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Study: China's Government Fabricates About 488 Million Social Media Posts Every Year

People play at an internet cafe bar in Zhengzhou, China in 2013.

For years, the Chinese government has been widely suspected of hiring thousands of paid commenters using fabricated accounts to argue in favor of the government on social media sites.

This presumed army of trolls is dubbed the "50 Cent Party," because of the rumored rate of pay per post – 50 cents in Chinese Yuan, or about $0.08.

But new research finds that those presumptions are inaccurate. Actually, the Chinese government's use of fabricated posts is "way more sophisticated than anybody realized," Harvard professor Gary King tells The Two-Way.

King and two other researchers, Jennifer Pan and Margaret E. Roberts, analyzed a set of leaked emails from an Internet Propaganda Office in Zhanggong, which is in southern China.

First, they found the commenters are actually government employees "who basically have one extra job to do," rather than ordinary people working for a bit of extra cash, King says. In fact, the researchers say, "no evidence exists that the authors of [50 Cent] posts are even paid extra for their work."

They estimate that the Chinese government fabricates about 488 million social media posts each year.

Second, they found the commentators aren't arguing with government critics. They're trying to distract them, in highly focused bursts, at times of controversy or planned collective action. As King says:

"Arguments don't end because somebody has a better argument. So if the Chinese government's point is to stop discussion about a collective action event, whatever it is, or critical events of the government, arguing with people is an extremely ineffective way of doing it."

He adds: "If you're having an argument with somebody, and you want to end it, a much better approach than to argue with them is to say, 'Let's get ice cream.' Or, 'Look at that thing out the window.'"

The research paper provides a few examples of these "cheerleading" posts meant to distract. They praise China in general, rather than a specific political figure:

  • "Many revolutionary martyrs fought bravely to create the blessed life we have today! Respect to these heroes."
  • "Respect to all the people who have greatly contributed to the prosperity and success of the Chinese civilization! The heroes of the people are immortal."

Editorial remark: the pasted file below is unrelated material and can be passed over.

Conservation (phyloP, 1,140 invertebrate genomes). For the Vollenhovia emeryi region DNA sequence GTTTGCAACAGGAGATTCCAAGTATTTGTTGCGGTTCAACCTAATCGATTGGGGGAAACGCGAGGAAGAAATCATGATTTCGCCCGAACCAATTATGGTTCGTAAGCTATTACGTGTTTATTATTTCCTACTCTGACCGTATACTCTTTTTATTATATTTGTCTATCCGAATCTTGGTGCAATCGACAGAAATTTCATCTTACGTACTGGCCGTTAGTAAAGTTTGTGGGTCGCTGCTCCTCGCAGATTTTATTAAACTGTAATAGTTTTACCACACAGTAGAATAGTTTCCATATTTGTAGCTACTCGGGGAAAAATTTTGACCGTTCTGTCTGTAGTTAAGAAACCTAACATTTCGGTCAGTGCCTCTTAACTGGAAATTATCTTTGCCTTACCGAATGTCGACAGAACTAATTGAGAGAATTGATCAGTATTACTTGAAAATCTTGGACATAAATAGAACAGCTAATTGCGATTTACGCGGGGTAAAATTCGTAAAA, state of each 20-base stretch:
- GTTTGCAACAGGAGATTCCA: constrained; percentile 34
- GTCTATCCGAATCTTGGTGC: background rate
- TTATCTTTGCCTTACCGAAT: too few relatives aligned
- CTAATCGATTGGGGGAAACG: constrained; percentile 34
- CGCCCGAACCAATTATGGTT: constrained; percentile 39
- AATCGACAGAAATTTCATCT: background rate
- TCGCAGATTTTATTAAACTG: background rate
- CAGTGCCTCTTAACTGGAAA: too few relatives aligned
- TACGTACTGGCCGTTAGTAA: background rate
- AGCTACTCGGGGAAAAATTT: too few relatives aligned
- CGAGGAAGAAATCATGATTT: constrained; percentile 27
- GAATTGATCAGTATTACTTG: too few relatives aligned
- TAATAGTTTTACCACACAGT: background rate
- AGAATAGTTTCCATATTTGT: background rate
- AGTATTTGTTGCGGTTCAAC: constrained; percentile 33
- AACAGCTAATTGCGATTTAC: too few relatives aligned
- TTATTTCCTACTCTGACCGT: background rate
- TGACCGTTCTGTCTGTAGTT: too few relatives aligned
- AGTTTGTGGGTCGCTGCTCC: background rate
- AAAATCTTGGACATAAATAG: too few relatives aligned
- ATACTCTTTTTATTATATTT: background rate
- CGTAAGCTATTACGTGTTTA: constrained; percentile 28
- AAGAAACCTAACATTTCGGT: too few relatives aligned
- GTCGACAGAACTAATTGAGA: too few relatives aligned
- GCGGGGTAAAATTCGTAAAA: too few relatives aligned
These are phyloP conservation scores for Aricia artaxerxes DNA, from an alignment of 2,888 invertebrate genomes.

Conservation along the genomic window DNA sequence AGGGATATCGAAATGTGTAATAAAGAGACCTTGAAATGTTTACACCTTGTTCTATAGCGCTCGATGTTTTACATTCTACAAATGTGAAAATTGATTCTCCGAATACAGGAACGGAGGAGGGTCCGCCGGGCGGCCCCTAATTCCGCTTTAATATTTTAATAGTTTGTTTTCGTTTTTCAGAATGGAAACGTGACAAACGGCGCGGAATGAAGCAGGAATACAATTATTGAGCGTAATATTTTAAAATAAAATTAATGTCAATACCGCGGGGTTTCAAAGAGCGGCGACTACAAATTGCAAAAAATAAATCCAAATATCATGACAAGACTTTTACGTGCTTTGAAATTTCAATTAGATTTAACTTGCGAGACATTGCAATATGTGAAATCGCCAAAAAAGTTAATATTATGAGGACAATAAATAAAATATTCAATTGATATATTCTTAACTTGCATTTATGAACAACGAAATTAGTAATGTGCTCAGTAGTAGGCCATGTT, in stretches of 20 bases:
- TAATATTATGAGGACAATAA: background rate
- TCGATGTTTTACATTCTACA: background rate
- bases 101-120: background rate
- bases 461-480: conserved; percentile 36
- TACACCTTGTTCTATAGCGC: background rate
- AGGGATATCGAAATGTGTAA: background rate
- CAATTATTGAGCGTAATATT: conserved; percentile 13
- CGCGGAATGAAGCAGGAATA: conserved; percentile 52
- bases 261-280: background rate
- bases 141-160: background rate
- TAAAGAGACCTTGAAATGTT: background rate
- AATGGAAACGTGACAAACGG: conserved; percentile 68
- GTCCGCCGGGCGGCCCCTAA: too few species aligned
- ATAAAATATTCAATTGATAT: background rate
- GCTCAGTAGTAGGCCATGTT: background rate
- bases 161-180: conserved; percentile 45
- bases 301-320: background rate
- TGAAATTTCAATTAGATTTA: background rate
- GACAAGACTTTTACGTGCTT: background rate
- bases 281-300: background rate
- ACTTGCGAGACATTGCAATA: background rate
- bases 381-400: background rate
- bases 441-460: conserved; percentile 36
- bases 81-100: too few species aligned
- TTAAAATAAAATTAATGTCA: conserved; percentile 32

• "We all have to work harder, to rely on ourselves, to take the initiative to move forward."
  • "[If] everyone can live good lives, then the China Dream has been realized!"

The researchers estimate that about one in every 178 comments on Chinese social media sites is fabricated by the government. But as King points out, it's not just one in every 178 posts, which would be quite ineffective – like "shouting into the wind," he says. "Instead, they focus the effort at specific bursts at specific times." Outside the bursts, there's very little activity, the researchers say.

For example: As deadly riots were unfolding in the western region of Xinjiang in 2013, the researchers say the leaked government emails report a burst of hundreds of fabricated posts praising local economic development and the "Chinese Dream" – a concept that, as NPR reported, "encompasses national pride, an improvement of the standard of living and military modernization."

They wanted to extend their findings from Zhanggong to the entire country. Examining the patterns from Zhanggong, the researchers developed an algorithm to predict which posts and users were from the so-called 50 Cent Party.

And then, as King says, they "did something a little outrageous" — they simply asked the people they predicted were 50 Cent Party whether they were, with this question:

"I saw your comment, it's really inspiring, I want to ask, do you have any public opinion guidance management, or online commenting experience?"

They compared their responses with those of people from Zhanggong they knew were from the 50 Cent Party because of the leaked email trove. The two groups said "Yes" at almost exactly the same rate — just under 60 percent.

More generally, China has an extensive system of internet controls, sometimes dubbed the "Great Firewall." Its internet censorship was recently deemed a trade barrier by the U.S.

"Outright blocking of websites appears to have worsened over the past year, with eight of the top 25 most trafficked global sites now blocked in China," the U.S. Trade Representative said in a report released in April, according to Reuters. "Over the past decade, China's filtering of cross-border internet traffic has posed a significant burden to foreign suppliers, hurting both internet sites themselves, and users who often depend on them for their business."

As Reuters reports, Chinese officials say "web controls help maintain social stability and national security in the face of threats such as terrorism."

Copyright 2016 NPR. To see more, visit

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